The pandemic continues to have lasting and irreversible effects on various aspects of life but the US labor market is, fortunately, showing signs of recovery. A recent data report from Talent.com, an online job posting platform with over 30 million jobs available in more than 75 countries, shines light on the US job market. From March to April 2020, the number of unemployed workers tripled, but fortunately that spike has continued to steadily decline. Unemployment in September 2021, however, was still up 40% from February 2020 before the pandemic started.
The Talent.com report includes data from the Job Openings and Labor Turnover Survey (JOLTS), the largest official survey on job recruitment, which shows a persistent increase in job openings and workers quitting their jobs yet a steady decline of unemployed workers, officially defined as individuals who receive government-assisted unemployment funds.
At the start of the pandemic, the data report illustrates the changes being seen in the labor market due to lockdown policies, school closures, and the worry over the virus. These factors all created a fearful approach when it came to going into the office. Since then, vaccines have been released and restrictions have slowly but surely been lifted as well as more companies making the switch to remote work across the country.
While unemployment levels are not completely back to what they were pre-pandemic, there are definitely some insights showing the road to recovery for the US’s labor market. Despite a small decline in August, corresponding to the rebound of the covid-19 infection rate, the monthly number of job openings has increased by 47% over this period as the labor market begins to recover from tightness it experienced during the pandemic.
Reasons for the Tight Job Market During COVID-19 in Certain Markets
Certain labor markets were hit harder than others during the pandemic.
From recent data Talent.com collected discovered that the sector for low-skilled jobs experienced the largest increase in tightness.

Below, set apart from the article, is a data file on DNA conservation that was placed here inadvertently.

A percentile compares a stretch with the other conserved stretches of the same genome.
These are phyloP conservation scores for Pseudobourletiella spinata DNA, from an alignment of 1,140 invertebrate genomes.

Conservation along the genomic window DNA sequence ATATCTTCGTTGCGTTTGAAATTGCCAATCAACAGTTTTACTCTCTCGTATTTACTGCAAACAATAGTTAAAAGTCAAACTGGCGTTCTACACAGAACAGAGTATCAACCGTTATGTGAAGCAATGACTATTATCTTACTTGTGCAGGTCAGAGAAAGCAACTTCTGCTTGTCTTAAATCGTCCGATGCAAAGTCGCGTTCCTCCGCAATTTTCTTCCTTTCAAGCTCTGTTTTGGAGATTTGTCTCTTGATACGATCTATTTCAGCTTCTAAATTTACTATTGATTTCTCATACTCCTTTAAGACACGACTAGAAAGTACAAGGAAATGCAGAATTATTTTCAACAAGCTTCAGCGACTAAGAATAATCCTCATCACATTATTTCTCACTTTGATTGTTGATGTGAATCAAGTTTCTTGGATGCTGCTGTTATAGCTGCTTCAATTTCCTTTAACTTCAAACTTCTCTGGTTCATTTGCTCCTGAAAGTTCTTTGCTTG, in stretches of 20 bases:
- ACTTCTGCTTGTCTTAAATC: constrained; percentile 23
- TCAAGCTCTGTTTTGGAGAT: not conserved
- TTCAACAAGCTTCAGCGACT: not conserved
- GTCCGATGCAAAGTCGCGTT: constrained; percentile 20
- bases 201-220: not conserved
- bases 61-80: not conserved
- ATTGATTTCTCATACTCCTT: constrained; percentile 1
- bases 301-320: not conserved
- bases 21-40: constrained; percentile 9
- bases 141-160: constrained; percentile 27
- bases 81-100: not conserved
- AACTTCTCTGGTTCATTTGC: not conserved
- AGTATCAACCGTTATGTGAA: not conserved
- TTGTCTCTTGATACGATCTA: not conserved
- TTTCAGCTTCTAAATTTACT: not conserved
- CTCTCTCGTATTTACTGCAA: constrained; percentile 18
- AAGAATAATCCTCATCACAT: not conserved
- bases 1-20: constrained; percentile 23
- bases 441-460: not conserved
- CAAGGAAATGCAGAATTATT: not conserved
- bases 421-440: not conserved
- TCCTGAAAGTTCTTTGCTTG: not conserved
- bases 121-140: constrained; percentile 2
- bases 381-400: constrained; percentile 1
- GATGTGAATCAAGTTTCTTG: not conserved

Lucas Martinez, a co-founder of Talent.com, explains the reasons behind this crazy phenomenon saying, “The first reason is mechanical. Remember that economists define labor market tightness as the ratio of vacancies over unemployed workers. As mentioned above, low-skilled occupations took the biggest hit in March and April 2020.”
The job posting platform’s data highlights the number of unemployed workers skyrocketed in these occupations. This led to a huge decrease in labor market tightness. As the labor market is recovering toward its previous state, the tightness in these occupations is increasing more than in other labor markets.
Before the pandemic, more job advertisements were posted for high-skilled jobs, which data from Talent.com shows is changing as employers across all sectors are in need of employees, but particularly across low-skilled labor opportunities. For the report, Talent.com divided occupations into four categories: professional, including highly educated white collar occupations; Sales/Admin/Social Services comprising middle-skill white collar occupations; Food Prep/Retail/Personal Care including lower-skill service occupations and Blue Collar, including construction, production and related jobs.
Findings from the JOLTS report align with the average number of clicks per ad on Talent.com. After a stagnation period during spring 2021, the trend for employees quitting their jobs and the number of clicks per ad on the job board site both skyrocketed. The number of employees who quit their jobs increased 17% from May to August 2021, and the number of clicks per job ad increased by more than 60% from May to September 2021. Numerous studies have shown that as the economy and labor market are recovering, workers are more actively seeking to change jobs to improve wages and working conditions.
Labor Market Predictions for 2022
As data has previously shown, the number of unemployed workers is steadily decreasing back to its original levels before the onset of COVID-19. Martinez believes the U.S could expect to see unemployment levels in 2022 be closer to what they were before the beginning of the crisis.
Nonetheless, the other dimensions of the labor market have experienced changes during COVID-19 that have impacted and changed traditional ways of work. The development of work-from-home is huge and could in turn help with the labor supply by allowing the recruitment of workers worldwide. However, overall the outcome of the year still depends on the evolution of the pandemic.